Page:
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Buttigieg urges airline CEOs to make sure reliability this summer after waves of disruptions


Passengers line up at John F. Kennedy International Airport after airlines announced quite a few flights were canceled in the course of the spread of the Omicron coronavirus variant on Christmas Eve in Queens, Recent York, December 24, 2021.

Dieu-Nalio Chery | Reuters

Transportation Secretary Pete Buttigieg urged airline CEOs on Thursday to make sure they’ll fly their schedules reliably this summer after an increase in delays and cancellations this yr, in line with an individual acquainted with the decision.

The secretary asked airlines what steps they were taking to be sure that disruptions that occurred over Memorial Day weren’t repeated during July 4 weekend and the remaining of the summer, the person said. Buttigieg also pushed airlines to enhance customer support in order that passengers can rebook quickly, the person said, describing the decision as “productive and collaborative.”

Airlines have struggled with routine disruptions reminiscent of weather alongside staffing shortfalls and a surge in travel demand. JetBlue Airways, Delta Air Lines, Spirit Airlines, Southwest Airlines and Alaska Airlines have already scaled back their spring and summer travel schedules to present themselves more room to handle disruptions.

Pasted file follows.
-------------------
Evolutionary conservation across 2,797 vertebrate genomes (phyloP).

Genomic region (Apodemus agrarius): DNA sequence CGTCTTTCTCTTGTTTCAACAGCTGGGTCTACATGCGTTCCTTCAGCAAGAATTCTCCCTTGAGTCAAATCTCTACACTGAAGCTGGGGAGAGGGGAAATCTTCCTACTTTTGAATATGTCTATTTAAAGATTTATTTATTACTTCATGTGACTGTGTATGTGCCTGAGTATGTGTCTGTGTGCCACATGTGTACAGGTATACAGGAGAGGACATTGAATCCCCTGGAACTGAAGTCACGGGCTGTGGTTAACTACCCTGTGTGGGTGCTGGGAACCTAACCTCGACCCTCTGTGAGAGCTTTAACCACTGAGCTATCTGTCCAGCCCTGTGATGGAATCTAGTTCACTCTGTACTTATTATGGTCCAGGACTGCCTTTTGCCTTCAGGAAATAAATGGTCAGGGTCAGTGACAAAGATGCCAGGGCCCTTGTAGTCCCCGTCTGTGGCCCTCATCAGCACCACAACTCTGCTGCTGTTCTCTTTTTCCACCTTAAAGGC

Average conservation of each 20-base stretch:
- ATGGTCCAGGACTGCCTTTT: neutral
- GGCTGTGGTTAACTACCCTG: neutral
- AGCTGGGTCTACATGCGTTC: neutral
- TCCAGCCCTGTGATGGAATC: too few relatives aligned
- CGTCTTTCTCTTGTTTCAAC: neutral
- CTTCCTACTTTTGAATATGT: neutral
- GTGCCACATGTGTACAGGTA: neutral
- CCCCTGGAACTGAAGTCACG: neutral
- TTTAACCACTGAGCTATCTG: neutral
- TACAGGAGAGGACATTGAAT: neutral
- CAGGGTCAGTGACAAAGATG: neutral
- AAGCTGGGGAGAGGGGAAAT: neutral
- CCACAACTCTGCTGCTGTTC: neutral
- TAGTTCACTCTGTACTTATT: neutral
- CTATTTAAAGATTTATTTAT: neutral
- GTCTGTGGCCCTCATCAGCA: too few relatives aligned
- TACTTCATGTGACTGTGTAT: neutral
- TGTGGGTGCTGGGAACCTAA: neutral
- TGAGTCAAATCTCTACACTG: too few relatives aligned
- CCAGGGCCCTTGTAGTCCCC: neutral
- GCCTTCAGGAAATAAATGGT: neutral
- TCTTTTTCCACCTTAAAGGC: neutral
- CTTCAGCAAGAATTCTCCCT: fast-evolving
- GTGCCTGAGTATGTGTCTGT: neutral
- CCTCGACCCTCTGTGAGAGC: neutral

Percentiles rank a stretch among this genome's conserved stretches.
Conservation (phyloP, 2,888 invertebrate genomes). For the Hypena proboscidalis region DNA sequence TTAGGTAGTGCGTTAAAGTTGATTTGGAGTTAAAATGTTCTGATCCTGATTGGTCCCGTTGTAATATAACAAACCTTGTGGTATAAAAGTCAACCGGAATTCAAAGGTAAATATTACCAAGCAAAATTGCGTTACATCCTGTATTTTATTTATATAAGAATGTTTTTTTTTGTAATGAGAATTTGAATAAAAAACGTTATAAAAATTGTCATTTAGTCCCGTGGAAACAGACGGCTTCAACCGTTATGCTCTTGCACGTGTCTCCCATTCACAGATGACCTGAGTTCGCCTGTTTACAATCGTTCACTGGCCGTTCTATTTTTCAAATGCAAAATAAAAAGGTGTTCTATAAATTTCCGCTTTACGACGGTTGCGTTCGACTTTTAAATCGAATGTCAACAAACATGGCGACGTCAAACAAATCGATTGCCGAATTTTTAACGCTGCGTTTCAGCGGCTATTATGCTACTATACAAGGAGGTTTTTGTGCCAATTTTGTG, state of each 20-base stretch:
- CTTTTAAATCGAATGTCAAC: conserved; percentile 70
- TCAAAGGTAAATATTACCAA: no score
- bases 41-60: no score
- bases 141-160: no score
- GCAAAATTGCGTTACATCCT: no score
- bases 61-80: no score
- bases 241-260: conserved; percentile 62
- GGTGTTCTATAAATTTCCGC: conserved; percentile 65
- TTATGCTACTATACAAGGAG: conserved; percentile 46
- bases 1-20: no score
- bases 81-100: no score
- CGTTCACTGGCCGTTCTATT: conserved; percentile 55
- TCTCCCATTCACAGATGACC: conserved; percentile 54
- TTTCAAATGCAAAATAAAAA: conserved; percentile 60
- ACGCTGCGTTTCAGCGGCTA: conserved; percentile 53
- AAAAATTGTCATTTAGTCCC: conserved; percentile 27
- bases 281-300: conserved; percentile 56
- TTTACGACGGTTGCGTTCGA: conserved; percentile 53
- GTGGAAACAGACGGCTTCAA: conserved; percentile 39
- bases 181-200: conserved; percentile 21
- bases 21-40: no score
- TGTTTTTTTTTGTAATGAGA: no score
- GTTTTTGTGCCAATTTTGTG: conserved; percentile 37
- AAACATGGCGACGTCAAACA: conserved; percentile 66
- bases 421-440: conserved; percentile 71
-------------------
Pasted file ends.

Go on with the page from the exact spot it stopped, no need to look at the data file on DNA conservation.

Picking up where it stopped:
Greater than 7,100 U.S. flights were delayed and nearly 1,600 were canceled as multiple thunderstorms snarled travel to and from a number of the country’s busiest airports, in line with flight-tracking site FlightAware.

The Thursday meeting got here after Sens. Richard Blumenthal (D-Conn.) and Edward Markey (D-Mass.) earlier this month wrote to U.S. airlines’ industry group, Airlines for America, pressing for more details about disruptions over Memorial Day weekend.

“We appreciated the chance to satisfy with Department of Transportation Secretary Buttigieg to debate our shared commitment to prioritizing the security and security of all travelers as they reunite with friends, family and colleagues this summer,” Nick Calio, CEO of Airlines for America, which represents large U.S. carriers, said in a press release.

Airline executives have occasionally placed blame on air traffic control.

The Federal Aviation Administration last month called carriers to Florida for a gathering about recent flight disruptions within the state, where flight hurdles include frequent thunderstorms, military exercises and space launches, in addition to a surge in demand.

The FAA, which participated in Thursday’s meeting, had said it might increase staffing at a key air traffic facility in Florida, amongst other measures.

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